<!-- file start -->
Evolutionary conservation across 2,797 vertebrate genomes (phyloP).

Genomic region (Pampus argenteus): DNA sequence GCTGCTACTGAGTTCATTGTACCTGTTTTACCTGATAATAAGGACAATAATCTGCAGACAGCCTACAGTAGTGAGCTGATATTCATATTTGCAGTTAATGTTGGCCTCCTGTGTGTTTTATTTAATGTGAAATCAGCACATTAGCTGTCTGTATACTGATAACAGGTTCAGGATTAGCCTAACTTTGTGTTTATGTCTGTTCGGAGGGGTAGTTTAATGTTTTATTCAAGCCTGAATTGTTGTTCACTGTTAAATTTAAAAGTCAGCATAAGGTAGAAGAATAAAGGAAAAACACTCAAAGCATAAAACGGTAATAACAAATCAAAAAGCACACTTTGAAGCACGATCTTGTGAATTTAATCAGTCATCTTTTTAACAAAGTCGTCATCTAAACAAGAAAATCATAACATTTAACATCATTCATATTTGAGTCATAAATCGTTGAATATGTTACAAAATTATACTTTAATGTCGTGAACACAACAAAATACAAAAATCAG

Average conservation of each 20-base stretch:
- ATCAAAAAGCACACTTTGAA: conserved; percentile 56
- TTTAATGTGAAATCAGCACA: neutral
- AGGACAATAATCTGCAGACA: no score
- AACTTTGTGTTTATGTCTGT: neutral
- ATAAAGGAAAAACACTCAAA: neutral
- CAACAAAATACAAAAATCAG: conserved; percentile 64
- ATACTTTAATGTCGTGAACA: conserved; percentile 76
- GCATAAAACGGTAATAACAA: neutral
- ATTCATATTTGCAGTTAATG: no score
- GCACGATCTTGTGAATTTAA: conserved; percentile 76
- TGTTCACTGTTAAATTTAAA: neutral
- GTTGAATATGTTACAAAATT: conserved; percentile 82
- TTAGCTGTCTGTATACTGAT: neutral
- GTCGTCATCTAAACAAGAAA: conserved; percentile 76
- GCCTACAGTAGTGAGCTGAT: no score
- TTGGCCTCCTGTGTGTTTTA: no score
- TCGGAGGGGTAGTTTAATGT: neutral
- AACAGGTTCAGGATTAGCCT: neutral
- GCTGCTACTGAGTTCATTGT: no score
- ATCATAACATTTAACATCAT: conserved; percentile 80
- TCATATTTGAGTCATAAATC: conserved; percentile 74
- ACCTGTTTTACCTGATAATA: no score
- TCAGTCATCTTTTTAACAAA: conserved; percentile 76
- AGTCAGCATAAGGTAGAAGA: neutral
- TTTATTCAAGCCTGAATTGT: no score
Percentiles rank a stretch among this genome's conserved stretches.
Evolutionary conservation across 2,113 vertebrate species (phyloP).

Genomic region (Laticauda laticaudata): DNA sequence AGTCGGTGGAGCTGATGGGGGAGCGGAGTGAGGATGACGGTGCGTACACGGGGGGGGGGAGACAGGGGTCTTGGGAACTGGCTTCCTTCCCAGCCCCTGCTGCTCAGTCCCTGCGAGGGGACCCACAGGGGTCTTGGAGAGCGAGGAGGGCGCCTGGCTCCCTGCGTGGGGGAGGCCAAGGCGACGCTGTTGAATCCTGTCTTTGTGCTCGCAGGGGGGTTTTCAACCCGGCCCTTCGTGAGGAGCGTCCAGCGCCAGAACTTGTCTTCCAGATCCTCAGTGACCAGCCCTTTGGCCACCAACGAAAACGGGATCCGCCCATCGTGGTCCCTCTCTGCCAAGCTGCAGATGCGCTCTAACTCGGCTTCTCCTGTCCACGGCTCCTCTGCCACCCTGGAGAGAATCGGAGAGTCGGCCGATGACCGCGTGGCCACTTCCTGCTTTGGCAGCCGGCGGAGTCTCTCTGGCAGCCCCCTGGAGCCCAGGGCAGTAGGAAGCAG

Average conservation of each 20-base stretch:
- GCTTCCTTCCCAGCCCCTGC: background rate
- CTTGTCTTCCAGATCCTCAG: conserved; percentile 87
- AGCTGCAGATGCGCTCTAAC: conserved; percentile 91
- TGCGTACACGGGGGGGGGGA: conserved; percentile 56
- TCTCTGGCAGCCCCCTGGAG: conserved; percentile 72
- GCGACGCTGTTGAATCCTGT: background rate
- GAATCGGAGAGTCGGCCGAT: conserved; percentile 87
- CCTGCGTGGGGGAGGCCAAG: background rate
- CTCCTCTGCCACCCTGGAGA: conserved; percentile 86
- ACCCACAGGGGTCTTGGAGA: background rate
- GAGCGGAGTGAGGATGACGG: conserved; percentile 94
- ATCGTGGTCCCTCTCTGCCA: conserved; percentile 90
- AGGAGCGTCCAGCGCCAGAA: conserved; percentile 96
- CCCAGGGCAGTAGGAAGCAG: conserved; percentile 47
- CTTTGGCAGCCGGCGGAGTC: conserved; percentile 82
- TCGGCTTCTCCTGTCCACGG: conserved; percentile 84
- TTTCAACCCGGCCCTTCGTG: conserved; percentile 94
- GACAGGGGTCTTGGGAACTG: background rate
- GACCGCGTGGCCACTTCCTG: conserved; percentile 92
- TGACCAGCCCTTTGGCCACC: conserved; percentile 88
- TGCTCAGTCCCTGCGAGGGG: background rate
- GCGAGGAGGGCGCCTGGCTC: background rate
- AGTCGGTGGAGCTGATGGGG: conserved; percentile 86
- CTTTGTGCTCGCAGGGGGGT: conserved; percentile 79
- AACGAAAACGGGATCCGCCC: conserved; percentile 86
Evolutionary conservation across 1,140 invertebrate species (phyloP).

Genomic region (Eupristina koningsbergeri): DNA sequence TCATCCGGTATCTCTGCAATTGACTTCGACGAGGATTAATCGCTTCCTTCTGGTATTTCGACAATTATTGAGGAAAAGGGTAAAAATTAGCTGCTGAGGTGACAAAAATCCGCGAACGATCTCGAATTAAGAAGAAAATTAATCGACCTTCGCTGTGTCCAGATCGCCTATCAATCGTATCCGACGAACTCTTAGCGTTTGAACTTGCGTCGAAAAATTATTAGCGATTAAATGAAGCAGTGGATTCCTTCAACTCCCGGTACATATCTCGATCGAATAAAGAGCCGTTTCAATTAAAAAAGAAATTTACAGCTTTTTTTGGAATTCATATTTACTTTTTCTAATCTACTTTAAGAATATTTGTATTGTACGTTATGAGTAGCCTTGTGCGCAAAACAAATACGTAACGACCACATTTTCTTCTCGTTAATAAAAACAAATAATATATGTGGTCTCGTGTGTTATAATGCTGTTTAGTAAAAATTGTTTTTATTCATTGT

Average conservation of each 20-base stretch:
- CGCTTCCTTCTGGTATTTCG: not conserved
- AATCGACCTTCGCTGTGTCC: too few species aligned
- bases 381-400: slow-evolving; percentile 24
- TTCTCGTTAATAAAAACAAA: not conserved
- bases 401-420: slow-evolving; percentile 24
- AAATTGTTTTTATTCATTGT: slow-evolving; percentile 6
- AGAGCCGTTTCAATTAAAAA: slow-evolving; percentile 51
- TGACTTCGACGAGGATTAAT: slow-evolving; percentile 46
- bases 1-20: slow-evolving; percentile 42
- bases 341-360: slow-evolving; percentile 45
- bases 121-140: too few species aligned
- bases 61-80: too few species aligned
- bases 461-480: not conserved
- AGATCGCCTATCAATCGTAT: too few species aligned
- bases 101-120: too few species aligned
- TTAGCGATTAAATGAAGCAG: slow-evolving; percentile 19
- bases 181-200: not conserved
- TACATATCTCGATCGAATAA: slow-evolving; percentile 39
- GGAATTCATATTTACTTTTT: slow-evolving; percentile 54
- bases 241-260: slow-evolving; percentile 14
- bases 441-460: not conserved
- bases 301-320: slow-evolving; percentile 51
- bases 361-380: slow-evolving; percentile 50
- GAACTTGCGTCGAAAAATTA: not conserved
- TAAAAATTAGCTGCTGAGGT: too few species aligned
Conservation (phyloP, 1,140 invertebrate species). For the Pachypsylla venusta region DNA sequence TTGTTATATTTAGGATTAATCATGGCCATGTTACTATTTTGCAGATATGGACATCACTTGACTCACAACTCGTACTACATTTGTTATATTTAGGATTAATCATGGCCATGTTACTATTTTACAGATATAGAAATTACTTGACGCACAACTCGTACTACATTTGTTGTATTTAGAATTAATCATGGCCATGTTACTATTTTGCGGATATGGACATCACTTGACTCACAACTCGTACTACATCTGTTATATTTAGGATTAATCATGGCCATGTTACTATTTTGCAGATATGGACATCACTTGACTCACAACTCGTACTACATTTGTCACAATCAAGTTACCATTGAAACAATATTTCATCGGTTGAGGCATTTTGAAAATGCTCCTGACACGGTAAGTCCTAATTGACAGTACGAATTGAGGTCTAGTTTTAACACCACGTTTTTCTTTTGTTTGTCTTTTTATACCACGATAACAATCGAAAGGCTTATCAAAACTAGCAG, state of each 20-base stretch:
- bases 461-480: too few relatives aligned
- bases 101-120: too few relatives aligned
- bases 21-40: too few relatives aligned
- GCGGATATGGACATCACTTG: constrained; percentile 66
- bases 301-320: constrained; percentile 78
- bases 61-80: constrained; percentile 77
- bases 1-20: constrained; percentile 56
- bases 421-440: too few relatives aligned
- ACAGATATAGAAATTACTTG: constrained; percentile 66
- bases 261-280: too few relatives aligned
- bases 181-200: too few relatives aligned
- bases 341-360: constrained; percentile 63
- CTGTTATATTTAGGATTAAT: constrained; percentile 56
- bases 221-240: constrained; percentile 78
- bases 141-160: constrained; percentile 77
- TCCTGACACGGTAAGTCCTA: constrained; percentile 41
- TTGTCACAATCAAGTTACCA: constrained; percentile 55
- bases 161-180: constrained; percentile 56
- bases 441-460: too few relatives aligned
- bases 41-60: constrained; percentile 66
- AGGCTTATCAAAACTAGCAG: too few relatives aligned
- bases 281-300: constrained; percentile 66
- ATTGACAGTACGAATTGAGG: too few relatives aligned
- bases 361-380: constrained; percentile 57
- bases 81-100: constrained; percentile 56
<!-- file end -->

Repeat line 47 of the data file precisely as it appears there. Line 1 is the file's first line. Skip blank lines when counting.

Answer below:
- CTTTGGCAGCCGGCGGAGTC: conserved; percentile 82